The corona figures in the Netherlands have increased again in the past week. Where less than 5,000 positive tests were registered on Tuesday, the RIVM reported more than 7,000 this weekend. That is about 250 infections per 100,000 inhabitants. Reason for the cabinet not to relax the restrictive measures for the time being, according to sources from The Hague.
The countries close to us are also dealing with an increasing number of corona infections. This is how they tackle the increase.
Germany: no relaxation yet
Lately it has often been said: if Germany takes a step, the Netherlands will follow in step. Policymakers have often looked at our eastern neighbors in recent months, and relaxed or tightened up when the German government did the same.
The Robert Koch Institute, which keeps track of the figures in Germany, reported an increase in the average number of cases last week compared to a week earlier. The weekly average there is 109 infections per 100,000 inhabitants.
Chancellor Merkel has already said it is too early to relax the measures. The lockdown will therefore probably be extended until a date to be determined in April. Later today decisions will be made about this.
But Merkel notices that the federal states are increasingly arguing. Support for the lockdown is decreasing, says correspondent Judith van de Hulsbeek. In addition, vaccination is slow in Germany. “You see that there is a lot of pressure from the states on Merkel’s government to make things possible by using rapid tests. But because the government does not arrange this quickly, there is a lot of criticism.”
“The federal states say: go and see what is possible with the rising figures, instead of sticking to the lockdown. But Merkel really wants to pull the emergency brake.”
Belgium: announced relaxation postponed
The figures in our other neighboring country are also not going in the right direction. In Belgium there are already more freedoms than in the Netherlands. For example, ten people are allowed to congregate outside and most shops are open again.
But unrest is also starting to strike among the southern neighbors. The Belgian graphs show a steady increase again. Last week there were an average of more than 200 infections per 100,000 inhabitants.
That is why the proposed relaxation has been put on hold for an indefinite period. There is no question of reopening theme parks and allowing more people to come together outdoors. Reopening of terraces is at the earliest on May 1.
But for some in Belgium it does not go far enough, says correspondent Sander van Hoorn. “They argue for a short, but complete lockdown. Others again point to working from home, which is mandatory, but which seems increasingly less the norm. Keeping the schools open, in which Belgium has so far succeeded, is also under pressure. “
Today the education ministers have to come up with a plan to stem the increasing number of infections in schools. It was previously decided that face masks are also compulsory from Monday in groups 7 and 9 of primary school. They were already compulsory in the classroom in high school.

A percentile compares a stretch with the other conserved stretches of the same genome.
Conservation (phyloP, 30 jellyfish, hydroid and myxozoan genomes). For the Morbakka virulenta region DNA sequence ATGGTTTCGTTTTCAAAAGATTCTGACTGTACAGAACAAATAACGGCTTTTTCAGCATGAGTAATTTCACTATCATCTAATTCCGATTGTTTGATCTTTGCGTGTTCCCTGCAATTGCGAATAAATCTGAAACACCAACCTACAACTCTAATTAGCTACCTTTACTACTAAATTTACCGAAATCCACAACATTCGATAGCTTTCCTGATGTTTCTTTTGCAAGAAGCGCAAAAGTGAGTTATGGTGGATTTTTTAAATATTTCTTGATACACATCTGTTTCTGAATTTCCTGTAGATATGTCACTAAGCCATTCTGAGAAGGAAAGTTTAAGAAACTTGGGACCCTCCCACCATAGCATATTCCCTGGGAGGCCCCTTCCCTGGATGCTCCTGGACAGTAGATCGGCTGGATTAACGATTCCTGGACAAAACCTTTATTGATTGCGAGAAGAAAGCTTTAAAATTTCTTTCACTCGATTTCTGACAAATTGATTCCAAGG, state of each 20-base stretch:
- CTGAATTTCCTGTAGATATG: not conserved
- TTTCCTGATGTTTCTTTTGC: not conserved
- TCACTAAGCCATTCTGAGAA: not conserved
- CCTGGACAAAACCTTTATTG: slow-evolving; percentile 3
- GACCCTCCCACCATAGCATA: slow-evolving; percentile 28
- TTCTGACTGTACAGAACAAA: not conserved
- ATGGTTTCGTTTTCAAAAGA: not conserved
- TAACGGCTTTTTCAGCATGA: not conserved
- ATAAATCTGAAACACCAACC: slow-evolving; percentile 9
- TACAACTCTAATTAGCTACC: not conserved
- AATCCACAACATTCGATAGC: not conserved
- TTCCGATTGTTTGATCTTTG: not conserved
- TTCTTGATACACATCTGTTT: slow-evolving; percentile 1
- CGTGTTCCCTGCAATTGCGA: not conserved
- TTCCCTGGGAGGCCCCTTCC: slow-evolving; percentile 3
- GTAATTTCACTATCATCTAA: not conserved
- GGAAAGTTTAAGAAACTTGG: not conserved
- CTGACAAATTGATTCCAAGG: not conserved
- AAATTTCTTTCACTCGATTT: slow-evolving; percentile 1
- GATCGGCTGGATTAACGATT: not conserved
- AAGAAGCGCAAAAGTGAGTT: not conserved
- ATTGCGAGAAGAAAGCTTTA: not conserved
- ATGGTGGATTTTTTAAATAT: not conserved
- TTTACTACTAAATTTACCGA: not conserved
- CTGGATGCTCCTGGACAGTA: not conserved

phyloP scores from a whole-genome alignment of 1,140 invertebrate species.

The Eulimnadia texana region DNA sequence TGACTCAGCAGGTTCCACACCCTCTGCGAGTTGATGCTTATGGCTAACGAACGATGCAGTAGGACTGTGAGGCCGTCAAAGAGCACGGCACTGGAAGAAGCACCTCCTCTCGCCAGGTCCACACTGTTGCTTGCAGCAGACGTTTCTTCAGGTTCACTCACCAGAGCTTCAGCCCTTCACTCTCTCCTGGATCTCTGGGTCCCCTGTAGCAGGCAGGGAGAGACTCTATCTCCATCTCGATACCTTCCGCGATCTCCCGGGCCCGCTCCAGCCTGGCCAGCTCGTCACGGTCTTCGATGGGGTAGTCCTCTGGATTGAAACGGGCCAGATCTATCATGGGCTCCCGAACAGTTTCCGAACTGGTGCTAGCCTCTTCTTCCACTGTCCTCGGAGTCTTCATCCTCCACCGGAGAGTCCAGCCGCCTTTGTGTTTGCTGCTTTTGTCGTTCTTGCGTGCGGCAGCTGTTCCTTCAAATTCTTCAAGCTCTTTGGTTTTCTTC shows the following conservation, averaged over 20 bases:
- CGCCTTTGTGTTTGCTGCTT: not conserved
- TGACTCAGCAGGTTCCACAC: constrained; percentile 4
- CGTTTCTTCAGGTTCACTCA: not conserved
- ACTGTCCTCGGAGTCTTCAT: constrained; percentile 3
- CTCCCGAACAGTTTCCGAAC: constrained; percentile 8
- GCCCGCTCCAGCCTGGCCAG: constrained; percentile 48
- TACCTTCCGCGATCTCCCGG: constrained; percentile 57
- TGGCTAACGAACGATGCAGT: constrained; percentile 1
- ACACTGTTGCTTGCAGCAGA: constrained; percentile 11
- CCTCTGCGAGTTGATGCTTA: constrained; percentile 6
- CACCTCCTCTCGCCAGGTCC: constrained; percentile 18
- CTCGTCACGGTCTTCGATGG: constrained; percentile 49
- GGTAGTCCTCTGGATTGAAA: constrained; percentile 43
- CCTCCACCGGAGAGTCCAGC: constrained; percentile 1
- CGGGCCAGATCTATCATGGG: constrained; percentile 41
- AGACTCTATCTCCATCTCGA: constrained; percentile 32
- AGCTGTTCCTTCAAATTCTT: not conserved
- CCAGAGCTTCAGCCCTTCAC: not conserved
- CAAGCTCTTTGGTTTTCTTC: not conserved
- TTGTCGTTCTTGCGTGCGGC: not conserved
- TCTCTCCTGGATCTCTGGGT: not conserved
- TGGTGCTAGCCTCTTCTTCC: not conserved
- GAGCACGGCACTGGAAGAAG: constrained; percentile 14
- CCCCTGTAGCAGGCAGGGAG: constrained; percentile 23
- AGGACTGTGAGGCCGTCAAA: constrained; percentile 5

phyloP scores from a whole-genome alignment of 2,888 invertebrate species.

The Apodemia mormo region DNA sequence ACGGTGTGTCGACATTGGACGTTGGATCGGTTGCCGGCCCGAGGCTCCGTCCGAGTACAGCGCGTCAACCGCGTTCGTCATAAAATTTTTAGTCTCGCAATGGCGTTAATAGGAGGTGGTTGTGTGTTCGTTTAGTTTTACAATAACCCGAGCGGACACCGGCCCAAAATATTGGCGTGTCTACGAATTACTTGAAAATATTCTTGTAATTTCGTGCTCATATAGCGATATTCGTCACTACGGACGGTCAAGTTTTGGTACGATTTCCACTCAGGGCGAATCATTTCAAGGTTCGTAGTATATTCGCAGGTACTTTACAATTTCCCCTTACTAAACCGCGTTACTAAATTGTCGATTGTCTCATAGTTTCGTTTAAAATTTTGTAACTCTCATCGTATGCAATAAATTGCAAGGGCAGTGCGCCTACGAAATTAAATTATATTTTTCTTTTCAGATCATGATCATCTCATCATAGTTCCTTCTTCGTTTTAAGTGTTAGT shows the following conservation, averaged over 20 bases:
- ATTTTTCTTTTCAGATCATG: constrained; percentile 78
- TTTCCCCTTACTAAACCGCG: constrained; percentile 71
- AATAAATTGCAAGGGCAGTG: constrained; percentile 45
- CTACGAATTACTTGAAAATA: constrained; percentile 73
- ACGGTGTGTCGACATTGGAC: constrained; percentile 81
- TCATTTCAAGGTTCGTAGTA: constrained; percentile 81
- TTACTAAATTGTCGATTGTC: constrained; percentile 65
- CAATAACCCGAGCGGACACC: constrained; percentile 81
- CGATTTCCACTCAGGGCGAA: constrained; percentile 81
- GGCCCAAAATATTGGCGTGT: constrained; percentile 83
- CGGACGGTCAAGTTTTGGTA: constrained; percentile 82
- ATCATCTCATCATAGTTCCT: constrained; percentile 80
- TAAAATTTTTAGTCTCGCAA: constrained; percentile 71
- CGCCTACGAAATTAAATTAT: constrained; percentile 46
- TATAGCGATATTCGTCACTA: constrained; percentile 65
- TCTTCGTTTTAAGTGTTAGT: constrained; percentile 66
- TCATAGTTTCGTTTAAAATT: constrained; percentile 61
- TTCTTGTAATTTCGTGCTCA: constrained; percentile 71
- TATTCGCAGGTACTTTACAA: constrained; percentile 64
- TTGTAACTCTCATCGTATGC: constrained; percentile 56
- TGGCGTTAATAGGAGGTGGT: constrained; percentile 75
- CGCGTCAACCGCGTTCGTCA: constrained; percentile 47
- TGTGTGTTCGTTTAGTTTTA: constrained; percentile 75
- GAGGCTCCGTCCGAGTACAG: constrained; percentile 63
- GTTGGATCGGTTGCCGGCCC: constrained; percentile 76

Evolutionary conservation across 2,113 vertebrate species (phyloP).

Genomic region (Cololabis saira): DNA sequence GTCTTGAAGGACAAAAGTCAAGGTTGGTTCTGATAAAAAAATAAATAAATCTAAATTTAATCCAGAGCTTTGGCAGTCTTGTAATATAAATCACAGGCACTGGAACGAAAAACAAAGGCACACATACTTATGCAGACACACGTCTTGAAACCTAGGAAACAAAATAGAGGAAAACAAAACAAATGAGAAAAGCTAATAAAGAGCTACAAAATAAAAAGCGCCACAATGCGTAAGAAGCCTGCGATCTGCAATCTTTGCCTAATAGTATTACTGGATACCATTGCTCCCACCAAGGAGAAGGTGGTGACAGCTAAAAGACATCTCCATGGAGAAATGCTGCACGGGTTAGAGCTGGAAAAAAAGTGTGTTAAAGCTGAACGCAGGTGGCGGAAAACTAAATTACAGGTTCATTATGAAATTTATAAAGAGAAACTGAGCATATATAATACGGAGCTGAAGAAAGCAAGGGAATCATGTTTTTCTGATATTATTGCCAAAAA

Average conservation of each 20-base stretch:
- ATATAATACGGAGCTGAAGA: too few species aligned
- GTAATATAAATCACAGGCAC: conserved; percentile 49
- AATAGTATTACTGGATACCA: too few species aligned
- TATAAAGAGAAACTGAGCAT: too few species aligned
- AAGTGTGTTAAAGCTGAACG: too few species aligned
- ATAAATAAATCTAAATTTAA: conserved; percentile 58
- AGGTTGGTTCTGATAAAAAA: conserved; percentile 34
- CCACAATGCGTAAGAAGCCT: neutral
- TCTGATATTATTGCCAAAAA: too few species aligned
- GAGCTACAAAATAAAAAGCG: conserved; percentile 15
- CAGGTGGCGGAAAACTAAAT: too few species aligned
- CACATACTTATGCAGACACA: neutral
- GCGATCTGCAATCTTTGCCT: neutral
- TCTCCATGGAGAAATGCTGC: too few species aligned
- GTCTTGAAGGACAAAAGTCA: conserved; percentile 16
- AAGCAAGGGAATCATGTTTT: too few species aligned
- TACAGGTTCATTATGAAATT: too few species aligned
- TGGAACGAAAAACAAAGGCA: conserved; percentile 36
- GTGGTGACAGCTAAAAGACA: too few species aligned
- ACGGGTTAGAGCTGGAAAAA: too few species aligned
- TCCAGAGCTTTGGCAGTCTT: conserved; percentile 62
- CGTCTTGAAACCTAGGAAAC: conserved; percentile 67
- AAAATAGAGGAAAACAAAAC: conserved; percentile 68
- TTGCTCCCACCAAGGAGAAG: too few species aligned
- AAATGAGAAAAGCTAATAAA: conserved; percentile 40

France: area-oriented approach
The French government was resolute last week and took new measures: the 12 million inhabitants of Paris and the surrounding area will face a limited lockdown over the next four weeks.
In France, an average of 255 infections per 100,000 inhabitants last week. “We are heading for 100,000 dead,” said Prime Minister Castex Thursday evening. And on top of that, there are now 4,406 corona patients in the IC’s, the highest figure since the end of November.
The new measures will apply for four weeks in 16 departments, where a total of more than 20 million French people live: one third of the population. That is where the problems are greatest. “This mainly concerns the northwestern corner of France, roughly from Paris to the Belgian border,” says correspondent Frank Renout. “In other parts of the country, the situation is less serious. Because of those differences, President Macron’s government has taken an area-based approach.”
Renout expects that this new lockdown could be extended to other departments where the situation is worsening.
Macron, who called the situation in Paris “critical”, wants to avoid a third nationwide lockdown because of the social and economic damage. There is also increasing disagreement about policy in France. Paris Mayor Hidalgo called a lockdown rather “inhumane”.
United Kingdom: concerns not yet gone
How different the situation is in the United Kingdom. Where in the other neighboring countries a few percent of the population has been vaccinated, more than half of British adults have already had an injection. And yesterday a new record was even set: more than 800,000 vaccinations in one day.
“That is really a huge amount,” says correspondent Tim de Wit. “At the same time you see the infections also go down enormously. In the Netherlands there are more infections than in the United Kingdom, while there are many more people living here.” In the UK, there were an average of 56 infections per 100,000 inhabitants in the past week.
Hospital admissions are also doing well in the UK. “There is a huge decline and you have to remember that they come from far. In January it was alarm phase 1 here, when the British variant hit and hospitals were heading towards the critical point. That has now completely changed.”
But there is by no means a hosanna mood among the British. “For example, they are alarmed here about what is happening in the rest of Europe. And at the same time there is also concern about their own situation. Suppose other corona mutations arise and come to Great Britain, does the vaccine still protect? so not yet gone, and neither did the worries. “